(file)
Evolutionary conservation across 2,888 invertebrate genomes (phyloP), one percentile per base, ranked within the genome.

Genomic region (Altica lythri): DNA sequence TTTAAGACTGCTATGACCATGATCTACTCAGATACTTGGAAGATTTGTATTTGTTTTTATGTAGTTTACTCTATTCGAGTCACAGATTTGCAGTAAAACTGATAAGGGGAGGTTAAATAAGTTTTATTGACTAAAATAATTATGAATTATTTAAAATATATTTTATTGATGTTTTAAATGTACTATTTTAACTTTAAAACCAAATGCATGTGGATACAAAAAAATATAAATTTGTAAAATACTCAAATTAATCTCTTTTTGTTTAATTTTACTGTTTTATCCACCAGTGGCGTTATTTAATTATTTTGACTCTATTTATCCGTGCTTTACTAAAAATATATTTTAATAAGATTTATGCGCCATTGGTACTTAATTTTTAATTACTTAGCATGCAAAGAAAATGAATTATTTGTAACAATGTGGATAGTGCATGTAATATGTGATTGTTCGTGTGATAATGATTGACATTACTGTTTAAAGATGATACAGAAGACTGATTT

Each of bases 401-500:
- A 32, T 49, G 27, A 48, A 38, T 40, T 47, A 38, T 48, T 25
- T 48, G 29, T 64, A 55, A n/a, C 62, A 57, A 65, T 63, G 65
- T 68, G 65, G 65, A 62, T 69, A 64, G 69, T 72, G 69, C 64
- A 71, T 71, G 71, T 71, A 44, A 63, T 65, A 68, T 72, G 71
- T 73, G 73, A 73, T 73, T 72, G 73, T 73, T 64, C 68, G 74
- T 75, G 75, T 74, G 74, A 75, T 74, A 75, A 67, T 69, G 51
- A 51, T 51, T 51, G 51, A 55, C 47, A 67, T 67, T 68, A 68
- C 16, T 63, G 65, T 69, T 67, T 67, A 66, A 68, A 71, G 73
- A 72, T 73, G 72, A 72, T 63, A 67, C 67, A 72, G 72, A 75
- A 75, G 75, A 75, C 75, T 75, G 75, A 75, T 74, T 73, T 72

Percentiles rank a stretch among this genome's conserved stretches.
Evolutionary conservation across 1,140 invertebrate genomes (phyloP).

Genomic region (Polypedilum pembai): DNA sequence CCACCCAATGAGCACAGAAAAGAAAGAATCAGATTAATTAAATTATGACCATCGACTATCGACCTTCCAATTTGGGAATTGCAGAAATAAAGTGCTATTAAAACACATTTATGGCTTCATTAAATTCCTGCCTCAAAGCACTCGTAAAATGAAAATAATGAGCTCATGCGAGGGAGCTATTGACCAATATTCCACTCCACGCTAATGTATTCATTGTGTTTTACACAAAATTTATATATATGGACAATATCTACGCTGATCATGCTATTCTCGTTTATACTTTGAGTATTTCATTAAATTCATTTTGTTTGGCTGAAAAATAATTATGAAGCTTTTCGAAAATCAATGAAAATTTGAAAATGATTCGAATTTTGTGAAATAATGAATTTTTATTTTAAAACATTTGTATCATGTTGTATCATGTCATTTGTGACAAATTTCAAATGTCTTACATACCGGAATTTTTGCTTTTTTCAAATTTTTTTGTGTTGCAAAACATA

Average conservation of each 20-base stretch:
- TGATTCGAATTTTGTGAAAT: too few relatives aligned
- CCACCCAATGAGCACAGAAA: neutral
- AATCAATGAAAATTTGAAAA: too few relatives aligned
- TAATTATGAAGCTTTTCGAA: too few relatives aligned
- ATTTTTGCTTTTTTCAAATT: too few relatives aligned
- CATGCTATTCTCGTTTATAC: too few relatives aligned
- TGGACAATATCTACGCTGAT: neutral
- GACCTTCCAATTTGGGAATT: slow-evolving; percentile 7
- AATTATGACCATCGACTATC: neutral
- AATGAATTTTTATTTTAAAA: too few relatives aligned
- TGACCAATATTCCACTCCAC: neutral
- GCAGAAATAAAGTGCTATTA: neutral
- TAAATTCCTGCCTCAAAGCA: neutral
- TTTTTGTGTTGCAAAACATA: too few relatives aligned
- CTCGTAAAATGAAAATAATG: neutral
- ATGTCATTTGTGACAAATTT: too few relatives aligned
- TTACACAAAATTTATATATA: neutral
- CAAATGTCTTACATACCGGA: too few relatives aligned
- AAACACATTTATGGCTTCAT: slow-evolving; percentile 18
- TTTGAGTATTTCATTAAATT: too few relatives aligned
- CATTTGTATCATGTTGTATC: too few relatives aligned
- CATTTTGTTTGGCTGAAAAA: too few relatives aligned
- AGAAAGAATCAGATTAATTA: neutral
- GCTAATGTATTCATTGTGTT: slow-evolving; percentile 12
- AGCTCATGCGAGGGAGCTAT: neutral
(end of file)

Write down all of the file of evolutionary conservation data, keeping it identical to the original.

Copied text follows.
Evolutionary conservation across 2,888 invertebrate genomes (phyloP), one percentile per base, ranked within the genome.

Genomic region (Altica lythri): DNA sequence TTTAAGACTGCTATGACCATGATCTACTCAGATACTTGGAAGATTTGTATTTGTTTTTATGTAGTTTACTCTATTCGAGTCACAGATTTGCAGTAAAACTGATAAGGGGAGGTTAAATAAGTTTTATTGACTAAAATAATTATGAATTATTTAAAATATATTTTATTGATGTTTTAAATGTACTATTTTAACTTTAAAACCAAATGCATGTGGATACAAAAAAATATAAATTTGTAAAATACTCAAATTAATCTCTTTTTGTTTAATTTTACTGTTTTATCCACCAGTGGCGTTATTTAATTATTTTGACTCTATTTATCCGTGCTTTACTAAAAATATATTTTAATAAGATTTATGCGCCATTGGTACTTAATTTTTAATTACTTAGCATGCAAAGAAAATGAATTATTTGTAACAATGTGGATAGTGCATGTAATATGTGATTGTTCGTGTGATAATGATTGACATTACTGTTTAAAGATGATACAGAAGACTGATTT

Each of bases 401-500:
- A 32, T 49, G 27, A 48, A 38, T 40, T 47, A 38, T 48, T 25
- T 48, G 29, T 64, A 55, A n/a, C 62, A 57, A 65, T 63, G 65
- T 68, G 65, G 65, A 62, T 69, A 64, G 69, T 72, G 69, C 64
- A 71, T 71, G 71, T 71, A 44, A 63, T 65, A 68, T 72, G 71
- T 73, G 73, A 73, T 73, T 72, G 73, T 73, T 64, C 68, G 74
- T 75, G 75, T 74, G 74, A 75, T 74, A 75, A 67, T 69, G 51
- A 51, T 51, T 51, G 51, A 55, C 47, A 67, T 67, T 68, A 68
- C 16, T 63, G 65, T 69, T 67, T 67, A 66, A 68, A 71, G 73
- A 72, T 73, G 72, A 72, T 63, A 67, C 67, A 72, G 72, A 75
- A 75, G 75, A 75, C 75, T 75, G 75, A 75, T 74, T 73, T 72

Percentiles rank a stretch among this genome's conserved stretches.
Evolutionary conservation across 1,140 invertebrate genomes (phyloP).

Genomic region (Polypedilum pembai): DNA sequence CCACCCAATGAGCACAGAAAAGAAAGAATCAGATTAATTAAATTATGACCATCGACTATCGACCTTCCAATTTGGGAATTGCAGAAATAAAGTGCTATTAAAACACATTTATGGCTTCATTAAATTCCTGCCTCAAAGCACTCGTAAAATGAAAATAATGAGCTCATGCGAGGGAGCTATTGACCAATATTCCACTCCACGCTAATGTATTCATTGTGTTTTACACAAAATTTATATATATGGACAATATCTACGCTGATCATGCTATTCTCGTTTATACTTTGAGTATTTCATTAAATTCATTTTGTTTGGCTGAAAAATAATTATGAAGCTTTTCGAAAATCAATGAAAATTTGAAAATGATTCGAATTTTGTGAAATAATGAATTTTTATTTTAAAACATTTGTATCATGTTGTATCATGTCATTTGTGACAAATTTCAAATGTCTTACATACCGGAATTTTTGCTTTTTTCAAATTTTTTTGTGTTGCAAAACATA

Average conservation of each 20-base stretch:
- TGATTCGAATTTTGTGAAAT: too few relatives aligned
- CCACCCAATGAGCACAGAAA: neutral
- AATCAATGAAAATTTGAAAA: too few relatives aligned
- TAATTATGAAGCTTTTCGAA: too few relatives aligned
- ATTTTTGCTTTTTTCAAATT: too few relatives aligned
- CATGCTATTCTCGTTTATAC: too few relatives aligned
- TGGACAATATCTACGCTGAT: neutral
- GACCTTCCAATTTGGGAATT: slow-evolving; percentile 7
- AATTATGACCATCGACTATC: neutral
- AATGAATTTTTATTTTAAAA: too few relatives aligned
- TGACCAATATTCCACTCCAC: neutral
- GCAGAAATAAAGTGCTATTA: neutral
- TAAATTCCTGCCTCAAAGCA: neutral
- TTTTTGTGTTGCAAAACATA: too few relatives aligned
- CTCGTAAAATGAAAATAATG: neutral
- ATGTCATTTGTGACAAATTT: too few relatives aligned
- TTACACAAAATTTATATATA: neutral
- CAAATGTCTTACATACCGGA: too few relatives aligned
- AAACACATTTATGGCTTCAT: slow-evolving; percentile 18
- TTTGAGTATTTCATTAAATT: too few relatives aligned
- CATTTGTATCATGTTGTATC: too few relatives aligned
- CATTTTGTTTGGCTGAAAAA: too few relatives aligned
- AGAAAGAATCAGATTAATTA: neutral
- GCTAATGTATTCATTGTGTT: slow-evolving; percentile 12
- AGCTCATGCGAGGGAGCTAT: neutral